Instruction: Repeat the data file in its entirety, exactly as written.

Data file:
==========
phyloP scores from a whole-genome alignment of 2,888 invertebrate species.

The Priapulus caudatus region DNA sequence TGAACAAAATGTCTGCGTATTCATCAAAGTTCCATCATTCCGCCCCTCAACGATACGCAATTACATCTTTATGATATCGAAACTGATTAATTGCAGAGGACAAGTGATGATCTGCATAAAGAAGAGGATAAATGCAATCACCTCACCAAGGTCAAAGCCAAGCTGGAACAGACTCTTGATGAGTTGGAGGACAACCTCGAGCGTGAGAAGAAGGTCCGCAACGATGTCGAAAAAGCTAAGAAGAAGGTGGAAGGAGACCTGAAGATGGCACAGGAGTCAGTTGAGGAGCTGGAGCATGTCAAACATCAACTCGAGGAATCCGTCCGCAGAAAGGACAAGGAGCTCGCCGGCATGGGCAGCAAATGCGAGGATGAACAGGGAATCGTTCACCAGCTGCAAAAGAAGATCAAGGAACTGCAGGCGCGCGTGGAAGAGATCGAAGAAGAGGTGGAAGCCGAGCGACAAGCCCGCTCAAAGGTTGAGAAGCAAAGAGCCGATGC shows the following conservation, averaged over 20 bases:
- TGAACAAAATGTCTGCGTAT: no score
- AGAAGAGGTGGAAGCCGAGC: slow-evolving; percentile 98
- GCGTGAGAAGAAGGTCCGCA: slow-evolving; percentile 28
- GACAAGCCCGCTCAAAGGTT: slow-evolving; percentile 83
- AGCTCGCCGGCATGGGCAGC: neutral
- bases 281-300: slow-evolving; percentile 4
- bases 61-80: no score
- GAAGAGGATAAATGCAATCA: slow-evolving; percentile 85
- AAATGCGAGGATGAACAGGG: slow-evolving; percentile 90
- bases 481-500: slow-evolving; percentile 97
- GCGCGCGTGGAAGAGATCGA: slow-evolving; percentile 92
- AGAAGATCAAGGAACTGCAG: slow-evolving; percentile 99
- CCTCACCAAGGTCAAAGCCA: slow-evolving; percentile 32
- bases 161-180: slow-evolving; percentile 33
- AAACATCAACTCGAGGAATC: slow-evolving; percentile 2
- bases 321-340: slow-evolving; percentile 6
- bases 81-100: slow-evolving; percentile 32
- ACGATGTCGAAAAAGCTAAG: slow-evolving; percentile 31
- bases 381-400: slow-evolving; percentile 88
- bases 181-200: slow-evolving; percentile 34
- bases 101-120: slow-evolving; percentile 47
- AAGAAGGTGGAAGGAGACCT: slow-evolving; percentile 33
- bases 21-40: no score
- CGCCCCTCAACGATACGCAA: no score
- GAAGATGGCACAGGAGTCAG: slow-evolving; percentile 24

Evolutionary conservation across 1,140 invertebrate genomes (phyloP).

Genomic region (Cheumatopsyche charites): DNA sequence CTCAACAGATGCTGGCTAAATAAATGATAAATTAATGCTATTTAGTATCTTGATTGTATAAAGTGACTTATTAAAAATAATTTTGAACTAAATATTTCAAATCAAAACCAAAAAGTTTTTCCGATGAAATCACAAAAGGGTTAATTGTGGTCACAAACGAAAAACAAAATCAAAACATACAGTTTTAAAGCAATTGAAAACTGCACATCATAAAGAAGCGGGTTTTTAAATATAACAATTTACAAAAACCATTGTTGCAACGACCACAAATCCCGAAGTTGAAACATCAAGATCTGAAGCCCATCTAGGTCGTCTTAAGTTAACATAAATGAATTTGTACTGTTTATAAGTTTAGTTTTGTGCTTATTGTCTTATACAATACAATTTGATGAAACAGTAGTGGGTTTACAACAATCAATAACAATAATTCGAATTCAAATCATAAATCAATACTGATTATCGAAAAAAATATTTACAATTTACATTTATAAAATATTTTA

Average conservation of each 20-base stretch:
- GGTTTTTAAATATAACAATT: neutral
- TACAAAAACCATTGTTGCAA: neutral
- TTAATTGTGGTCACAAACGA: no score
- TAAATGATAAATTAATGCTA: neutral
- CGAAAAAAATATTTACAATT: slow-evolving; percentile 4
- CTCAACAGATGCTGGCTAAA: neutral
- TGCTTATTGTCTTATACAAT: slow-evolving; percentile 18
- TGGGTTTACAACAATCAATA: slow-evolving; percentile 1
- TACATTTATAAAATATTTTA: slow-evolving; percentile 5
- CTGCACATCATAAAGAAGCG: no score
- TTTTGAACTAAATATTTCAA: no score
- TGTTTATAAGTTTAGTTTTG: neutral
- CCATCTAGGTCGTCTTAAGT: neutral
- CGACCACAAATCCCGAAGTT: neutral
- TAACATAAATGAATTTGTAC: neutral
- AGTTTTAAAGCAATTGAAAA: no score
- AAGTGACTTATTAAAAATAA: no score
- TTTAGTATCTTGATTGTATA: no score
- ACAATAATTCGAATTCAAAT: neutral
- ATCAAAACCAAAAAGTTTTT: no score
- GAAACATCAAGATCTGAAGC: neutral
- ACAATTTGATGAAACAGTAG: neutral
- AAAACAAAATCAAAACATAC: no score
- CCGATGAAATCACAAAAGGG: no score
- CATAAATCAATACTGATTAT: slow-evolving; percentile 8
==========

phyloP scores from a whole-genome alignment of 2,888 invertebrate species.

The Priapulus caudatus region DNA sequence TGAACAAAATGTCTGCGTATTCATCAAAGTTCCATCATTCCGCCCCTCAACGATACGCAATTACATCTTTATGATATCGAAACTGATTAATTGCAGAGGACAAGTGATGATCTGCATAAAGAAGAGGATAAATGCAATCACCTCACCAAGGTCAAAGCCAAGCTGGAACAGACTCTTGATGAGTTGGAGGACAACCTCGAGCGTGAGAAGAAGGTCCGCAACGATGTCGAAAAAGCTAAGAAGAAGGTGGAAGGAGACCTGAAGATGGCACAGGAGTCAGTTGAGGAGCTGGAGCATGTCAAACATCAACTCGAGGAATCCGTCCGCAGAAAGGACAAGGAGCTCGCCGGCATGGGCAGCAAATGCGAGGATGAACAGGGAATCGTTCACCAGCTGCAAAAGAAGATCAAGGAACTGCAGGCGCGCGTGGAAGAGATCGAAGAAGAGGTGGAAGCCGAGCGACAAGCCCGCTCAAAGGTTGAGAAGCAAAGAGCCGATGC shows the following conservation, averaged over 20 bases:
- TGAACAAAATGTCTGCGTAT: no score
- AGAAGAGGTGGAAGCCGAGC: slow-evolving; percentile 98
- GCGTGAGAAGAAGGTCCGCA: slow-evolving; percentile 28
- GACAAGCCCGCTCAAAGGTT: slow-evolving; percentile 83
- AGCTCGCCGGCATGGGCAGC: neutral
- bases 281-300: slow-evolving; percentile 4
- bases 61-80: no score
- GAAGAGGATAAATGCAATCA: slow-evolving; percentile 85
- AAATGCGAGGATGAACAGGG: slow-evolving; percentile 90
- bases 481-500: slow-evolving; percentile 97
- GCGCGCGTGGAAGAGATCGA: slow-evolving; percentile 92
- AGAAGATCAAGGAACTGCAG: slow-evolving; percentile 99
- CCTCACCAAGGTCAAAGCCA: slow-evolving; percentile 32
- bases 161-180: slow-evolving; percentile 33
- AAACATCAACTCGAGGAATC: slow-evolving; percentile 2
- bases 321-340: slow-evolving; percentile 6
- bases 81-100: slow-evolving; percentile 32
- ACGATGTCGAAAAAGCTAAG: slow-evolving; percentile 31
- bases 381-400: slow-evolving; percentile 88
- bases 181-200: slow-evolving; percentile 34
- bases 101-120: slow-evolving; percentile 47
- AAGAAGGTGGAAGGAGACCT: slow-evolving; percentile 33
- bases 21-40: no score
- CGCCCCTCAACGATACGCAA: no score
- GAAGATGGCACAGGAGTCAG: slow-evolving; percentile 24

Evolutionary conservation across 1,140 invertebrate genomes (phyloP).

Genomic region (Cheumatopsyche charites): DNA sequence CTCAACAGATGCTGGCTAAATAAATGATAAATTAATGCTATTTAGTATCTTGATTGTATAAAGTGACTTATTAAAAATAATTTTGAACTAAATATTTCAAATCAAAACCAAAAAGTTTTTCCGATGAAATCACAAAAGGGTTAATTGTGGTCACAAACGAAAAACAAAATCAAAACATACAGTTTTAAAGCAATTGAAAACTGCACATCATAAAGAAGCGGGTTTTTAAATATAACAATTTACAAAAACCATTGTTGCAACGACCACAAATCCCGAAGTTGAAACATCAAGATCTGAAGCCCATCTAGGTCGTCTTAAGTTAACATAAATGAATTTGTACTGTTTATAAGTTTAGTTTTGTGCTTATTGTCTTATACAATACAATTTGATGAAACAGTAGTGGGTTTACAACAATCAATAACAATAATTCGAATTCAAATCATAAATCAATACTGATTATCGAAAAAAATATTTACAATTTACATTTATAAAATATTTTA

Average conservation of each 20-base stretch:
- GGTTTTTAAATATAACAATT: neutral
- TACAAAAACCATTGTTGCAA: neutral
- TTAATTGTGGTCACAAACGA: no score
- TAAATGATAAATTAATGCTA: neutral
- CGAAAAAAATATTTACAATT: slow-evolving; percentile 4
- CTCAACAGATGCTGGCTAAA: neutral
- TGCTTATTGTCTTATACAAT: slow-evolving; percentile 18
- TGGGTTTACAACAATCAATA: slow-evolving; percentile 1
- TACATTTATAAAATATTTTA: slow-evolving; percentile 5
- CTGCACATCATAAAGAAGCG: no score
- TTTTGAACTAAATATTTCAA: no score
- TGTTTATAAGTTTAGTTTTG: neutral
- CCATCTAGGTCGTCTTAAGT: neutral
- CGACCACAAATCCCGAAGTT: neutral
- TAACATAAATGAATTTGTAC: neutral
- AGTTTTAAAGCAATTGAAAA: no score
- AAGTGACTTATTAAAAATAA: no score
- TTTAGTATCTTGATTGTATA: no score
- ACAATAATTCGAATTCAAAT: neutral
- ATCAAAACCAAAAAGTTTTT: no score
- GAAACATCAAGATCTGAAGC: neutral
- ACAATTTGATGAAACAGTAG: neutral
- AAAACAAAATCAAAACATAC: no score
- CCGATGAAATCACAAAAGGG: no score
- CATAAATCAATACTGATTAT: slow-evolving; percentile 8